EntertainmentInside IndyFood

Actions

'Baby's' is more similar to 'Ball & Biscuit' than what meets the eye

Meet Kendall Lockwood: Business owner, craft cocktail pioneer and ally
kendall lockwood.jpg
Lockwood family.JPG
kendall lockwood 1.jpg
baby's outside.jpg
baby's patio.jpg
baby's seating.jpg
baby's neon.jpg
baby's dining.jpg
baby's bar.jpg
Posted at 8:00 AM, Mar 05, 2020
and last updated 2020-03-05 08:00:31-05

In celebration of Women's History Month, Inside Indy is highlighting women-owned businesses in Indianapolis. Each day leading up to March 8, International Women's Day, Inside Indy will feature the story of a different local business. Check out all of the stories at theINDYchannel.com/insideindy.

INDIANAPOLIS — Indianapolis's new trendy dining spot on the near-north side is a vibrant place to be, eat, and work.

From the kitchen to the dining room, playful colors, plenty of natural lighting, and a welcoming atmosphere are apparent.

The kitchen has bright yellow floors, green walls, and even a small window on the line, a source of natural lighting that is not always a standard addition in the back of the house.

"To really think about the fact that your stuck in the kitchen cooking all day, and you're doing the grunt work,” Baby’s owner Kendall Lockwood said. “It’s also the most important factor in the restaurant outside of hospitality because that's the product.”

The front of the house is situated with pink booths, artful walls paying homage to the historic queer nightclub that once housed the same building, “Talbott Street,” and a bright neon sign gleaming its name — Baby's.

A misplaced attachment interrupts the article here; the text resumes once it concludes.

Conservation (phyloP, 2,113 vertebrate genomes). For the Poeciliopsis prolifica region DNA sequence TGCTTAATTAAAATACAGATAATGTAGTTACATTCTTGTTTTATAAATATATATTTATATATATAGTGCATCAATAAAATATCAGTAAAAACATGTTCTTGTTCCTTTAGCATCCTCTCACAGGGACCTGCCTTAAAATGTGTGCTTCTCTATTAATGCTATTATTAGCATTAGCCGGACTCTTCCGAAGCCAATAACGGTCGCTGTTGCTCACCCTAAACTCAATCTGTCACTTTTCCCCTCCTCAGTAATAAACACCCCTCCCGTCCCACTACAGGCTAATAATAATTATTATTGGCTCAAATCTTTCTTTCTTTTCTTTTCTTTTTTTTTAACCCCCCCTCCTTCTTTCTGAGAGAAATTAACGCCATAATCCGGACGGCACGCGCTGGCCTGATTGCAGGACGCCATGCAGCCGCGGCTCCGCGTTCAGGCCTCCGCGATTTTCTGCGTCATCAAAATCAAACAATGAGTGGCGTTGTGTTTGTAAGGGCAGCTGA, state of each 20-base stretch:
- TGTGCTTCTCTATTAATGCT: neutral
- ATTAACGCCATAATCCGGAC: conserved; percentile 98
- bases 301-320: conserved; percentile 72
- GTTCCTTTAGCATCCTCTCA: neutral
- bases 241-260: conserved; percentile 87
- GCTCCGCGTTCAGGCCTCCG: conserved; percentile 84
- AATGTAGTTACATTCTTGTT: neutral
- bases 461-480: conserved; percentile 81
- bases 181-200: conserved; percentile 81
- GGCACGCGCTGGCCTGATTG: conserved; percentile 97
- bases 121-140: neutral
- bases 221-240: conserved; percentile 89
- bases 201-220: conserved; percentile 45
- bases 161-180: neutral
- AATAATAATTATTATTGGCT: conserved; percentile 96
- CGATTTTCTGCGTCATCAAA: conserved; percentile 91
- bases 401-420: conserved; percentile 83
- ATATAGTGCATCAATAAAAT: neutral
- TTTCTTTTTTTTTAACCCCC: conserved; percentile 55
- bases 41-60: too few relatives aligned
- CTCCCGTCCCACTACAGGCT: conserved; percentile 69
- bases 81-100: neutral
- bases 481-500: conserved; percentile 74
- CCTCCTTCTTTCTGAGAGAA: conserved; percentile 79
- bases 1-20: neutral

"You should be happy in the space that you're working in," Lockwood said. "We want to make sure that everyone on every level is happy."

baby's sign.jpg

Lockwood, an operating partner of Ball & Biscuit on Mass Ave, is the owner and brains behind the new family-friendly diner.

Although it is a seemingly stark contrast from Ball & Biscuit's sophisticated, dimly lit speakeasy, Lockwood made sure Baby's still operates with the same working components. In essence, family, safety, and preserving history is of the utmost importance.

"I have really great memories here (Talbott Street)," Lockwood said. "I've had several friends, especially in the queer community, say, you know, 'Ball & Biscuit was one of the first places downtown, besides obvious gay bars, where I felt like I could hold my date's hand and I would be safe.' Which is a big deal. I mean, that's a send-chills-down-my-spine 'Thank you.'"